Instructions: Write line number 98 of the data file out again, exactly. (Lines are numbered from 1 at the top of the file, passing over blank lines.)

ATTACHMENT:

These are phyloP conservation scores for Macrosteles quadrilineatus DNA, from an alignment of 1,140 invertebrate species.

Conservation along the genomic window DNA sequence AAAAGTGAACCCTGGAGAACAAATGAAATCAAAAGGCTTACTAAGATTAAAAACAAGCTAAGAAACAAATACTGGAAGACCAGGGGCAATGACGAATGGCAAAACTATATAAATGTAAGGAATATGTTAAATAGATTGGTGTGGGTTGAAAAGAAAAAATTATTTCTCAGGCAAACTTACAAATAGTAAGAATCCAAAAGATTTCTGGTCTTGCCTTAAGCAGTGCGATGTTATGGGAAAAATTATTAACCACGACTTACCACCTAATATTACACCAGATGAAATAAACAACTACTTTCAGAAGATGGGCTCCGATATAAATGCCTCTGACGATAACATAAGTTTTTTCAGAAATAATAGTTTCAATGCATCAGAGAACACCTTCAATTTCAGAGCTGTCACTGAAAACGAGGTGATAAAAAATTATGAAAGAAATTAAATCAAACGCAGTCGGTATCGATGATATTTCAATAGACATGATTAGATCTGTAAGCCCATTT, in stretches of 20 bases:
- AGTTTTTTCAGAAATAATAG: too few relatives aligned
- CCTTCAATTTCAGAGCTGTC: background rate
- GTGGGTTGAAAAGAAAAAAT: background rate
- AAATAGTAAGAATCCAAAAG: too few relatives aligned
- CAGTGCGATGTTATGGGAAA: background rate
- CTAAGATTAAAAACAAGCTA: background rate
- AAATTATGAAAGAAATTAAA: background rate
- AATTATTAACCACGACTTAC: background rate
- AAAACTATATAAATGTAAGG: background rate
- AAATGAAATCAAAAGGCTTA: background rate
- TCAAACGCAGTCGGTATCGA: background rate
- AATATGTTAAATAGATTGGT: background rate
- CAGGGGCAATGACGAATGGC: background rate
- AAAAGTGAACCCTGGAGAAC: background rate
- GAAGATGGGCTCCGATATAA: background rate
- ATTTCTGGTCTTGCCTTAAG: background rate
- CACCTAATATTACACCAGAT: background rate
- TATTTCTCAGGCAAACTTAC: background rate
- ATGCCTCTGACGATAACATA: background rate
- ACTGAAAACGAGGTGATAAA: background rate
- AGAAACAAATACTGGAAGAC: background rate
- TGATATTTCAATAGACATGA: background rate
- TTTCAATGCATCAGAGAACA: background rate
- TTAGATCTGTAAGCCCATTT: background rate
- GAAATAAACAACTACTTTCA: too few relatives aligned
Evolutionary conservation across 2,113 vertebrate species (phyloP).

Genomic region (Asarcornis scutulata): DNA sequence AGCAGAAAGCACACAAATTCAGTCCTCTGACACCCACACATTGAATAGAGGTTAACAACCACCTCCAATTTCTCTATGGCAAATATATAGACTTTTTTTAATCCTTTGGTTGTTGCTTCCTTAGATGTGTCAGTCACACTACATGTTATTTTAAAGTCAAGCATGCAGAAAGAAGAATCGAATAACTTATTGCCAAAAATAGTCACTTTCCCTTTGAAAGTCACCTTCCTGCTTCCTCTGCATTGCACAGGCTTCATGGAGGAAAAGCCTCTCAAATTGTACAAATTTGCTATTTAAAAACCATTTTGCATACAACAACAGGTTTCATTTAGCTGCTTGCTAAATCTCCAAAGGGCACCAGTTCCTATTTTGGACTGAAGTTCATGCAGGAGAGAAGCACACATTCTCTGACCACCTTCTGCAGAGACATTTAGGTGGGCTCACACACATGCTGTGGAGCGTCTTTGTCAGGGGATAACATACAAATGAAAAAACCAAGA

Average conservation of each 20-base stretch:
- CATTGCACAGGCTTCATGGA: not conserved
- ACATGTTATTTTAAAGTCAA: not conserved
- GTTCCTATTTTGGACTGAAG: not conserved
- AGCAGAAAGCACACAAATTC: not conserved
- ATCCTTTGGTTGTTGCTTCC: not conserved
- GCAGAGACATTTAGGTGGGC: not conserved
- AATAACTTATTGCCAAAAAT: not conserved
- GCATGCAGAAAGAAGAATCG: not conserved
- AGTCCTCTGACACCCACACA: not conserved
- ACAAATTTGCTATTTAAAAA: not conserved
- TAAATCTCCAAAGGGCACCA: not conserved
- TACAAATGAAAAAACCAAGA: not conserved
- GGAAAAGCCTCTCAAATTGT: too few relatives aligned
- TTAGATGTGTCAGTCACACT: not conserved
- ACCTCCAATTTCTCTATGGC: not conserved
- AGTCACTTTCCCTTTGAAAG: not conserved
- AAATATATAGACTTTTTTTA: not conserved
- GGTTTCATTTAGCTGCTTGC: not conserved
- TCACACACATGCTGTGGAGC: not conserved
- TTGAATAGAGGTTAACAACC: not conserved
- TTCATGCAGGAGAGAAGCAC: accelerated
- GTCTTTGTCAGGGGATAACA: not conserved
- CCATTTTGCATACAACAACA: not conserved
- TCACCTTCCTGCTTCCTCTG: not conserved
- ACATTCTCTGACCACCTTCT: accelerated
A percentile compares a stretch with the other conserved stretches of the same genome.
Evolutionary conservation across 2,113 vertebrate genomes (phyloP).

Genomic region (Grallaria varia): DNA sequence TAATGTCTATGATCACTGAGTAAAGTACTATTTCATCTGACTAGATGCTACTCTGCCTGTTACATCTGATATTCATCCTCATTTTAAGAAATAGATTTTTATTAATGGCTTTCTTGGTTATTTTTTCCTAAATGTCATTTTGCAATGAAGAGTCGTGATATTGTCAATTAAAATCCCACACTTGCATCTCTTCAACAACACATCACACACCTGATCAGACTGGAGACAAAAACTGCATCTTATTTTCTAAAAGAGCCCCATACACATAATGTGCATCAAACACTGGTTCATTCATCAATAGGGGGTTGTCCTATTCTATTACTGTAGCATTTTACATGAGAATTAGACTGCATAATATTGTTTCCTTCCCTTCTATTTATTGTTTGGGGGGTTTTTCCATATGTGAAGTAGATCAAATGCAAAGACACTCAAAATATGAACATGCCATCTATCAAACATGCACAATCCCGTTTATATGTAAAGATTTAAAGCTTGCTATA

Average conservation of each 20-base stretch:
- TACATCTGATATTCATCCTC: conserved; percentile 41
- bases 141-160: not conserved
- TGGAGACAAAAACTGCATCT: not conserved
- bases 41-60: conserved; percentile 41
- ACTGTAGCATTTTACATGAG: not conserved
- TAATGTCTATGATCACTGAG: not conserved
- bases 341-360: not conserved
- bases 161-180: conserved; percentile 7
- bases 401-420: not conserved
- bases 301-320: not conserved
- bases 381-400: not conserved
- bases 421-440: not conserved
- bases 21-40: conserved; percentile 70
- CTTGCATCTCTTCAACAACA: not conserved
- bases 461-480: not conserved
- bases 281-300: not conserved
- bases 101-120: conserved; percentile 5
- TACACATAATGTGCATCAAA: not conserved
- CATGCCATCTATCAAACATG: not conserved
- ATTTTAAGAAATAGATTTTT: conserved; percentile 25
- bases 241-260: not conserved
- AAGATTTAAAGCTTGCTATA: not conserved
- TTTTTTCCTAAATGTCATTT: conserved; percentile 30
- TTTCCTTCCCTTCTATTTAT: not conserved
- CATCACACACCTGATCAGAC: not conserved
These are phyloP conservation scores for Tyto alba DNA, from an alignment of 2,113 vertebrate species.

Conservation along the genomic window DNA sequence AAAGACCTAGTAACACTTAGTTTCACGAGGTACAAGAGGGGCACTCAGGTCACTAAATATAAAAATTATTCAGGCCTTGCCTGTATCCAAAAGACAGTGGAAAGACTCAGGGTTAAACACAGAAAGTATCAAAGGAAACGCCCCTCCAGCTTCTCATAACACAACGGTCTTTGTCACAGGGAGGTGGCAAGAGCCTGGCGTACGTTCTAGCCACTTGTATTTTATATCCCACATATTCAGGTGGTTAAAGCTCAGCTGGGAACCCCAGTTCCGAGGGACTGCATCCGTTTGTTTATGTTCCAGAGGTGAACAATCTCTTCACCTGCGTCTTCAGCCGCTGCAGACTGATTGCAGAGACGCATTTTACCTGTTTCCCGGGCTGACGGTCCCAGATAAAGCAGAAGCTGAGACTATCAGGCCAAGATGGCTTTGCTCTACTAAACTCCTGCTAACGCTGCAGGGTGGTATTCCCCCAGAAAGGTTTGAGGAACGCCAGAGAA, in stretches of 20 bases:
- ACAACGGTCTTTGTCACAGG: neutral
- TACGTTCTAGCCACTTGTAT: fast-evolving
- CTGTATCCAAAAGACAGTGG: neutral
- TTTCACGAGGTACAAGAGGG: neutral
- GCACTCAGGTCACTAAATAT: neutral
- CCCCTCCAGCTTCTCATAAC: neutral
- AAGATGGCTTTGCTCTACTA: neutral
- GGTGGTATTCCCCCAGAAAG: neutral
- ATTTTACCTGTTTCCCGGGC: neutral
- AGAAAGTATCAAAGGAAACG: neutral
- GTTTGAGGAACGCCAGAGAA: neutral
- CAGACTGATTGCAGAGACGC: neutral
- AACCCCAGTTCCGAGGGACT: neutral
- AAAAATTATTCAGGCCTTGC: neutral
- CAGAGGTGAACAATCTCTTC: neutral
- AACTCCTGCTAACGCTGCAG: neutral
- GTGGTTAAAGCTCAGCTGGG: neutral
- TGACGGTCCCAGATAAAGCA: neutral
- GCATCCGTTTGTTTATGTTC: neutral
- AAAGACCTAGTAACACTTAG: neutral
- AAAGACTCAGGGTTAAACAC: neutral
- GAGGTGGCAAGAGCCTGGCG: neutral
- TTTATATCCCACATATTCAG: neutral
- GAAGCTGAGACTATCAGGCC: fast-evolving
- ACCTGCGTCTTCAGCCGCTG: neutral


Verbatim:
- CAGACTGATTGCAGAGACGC: neutral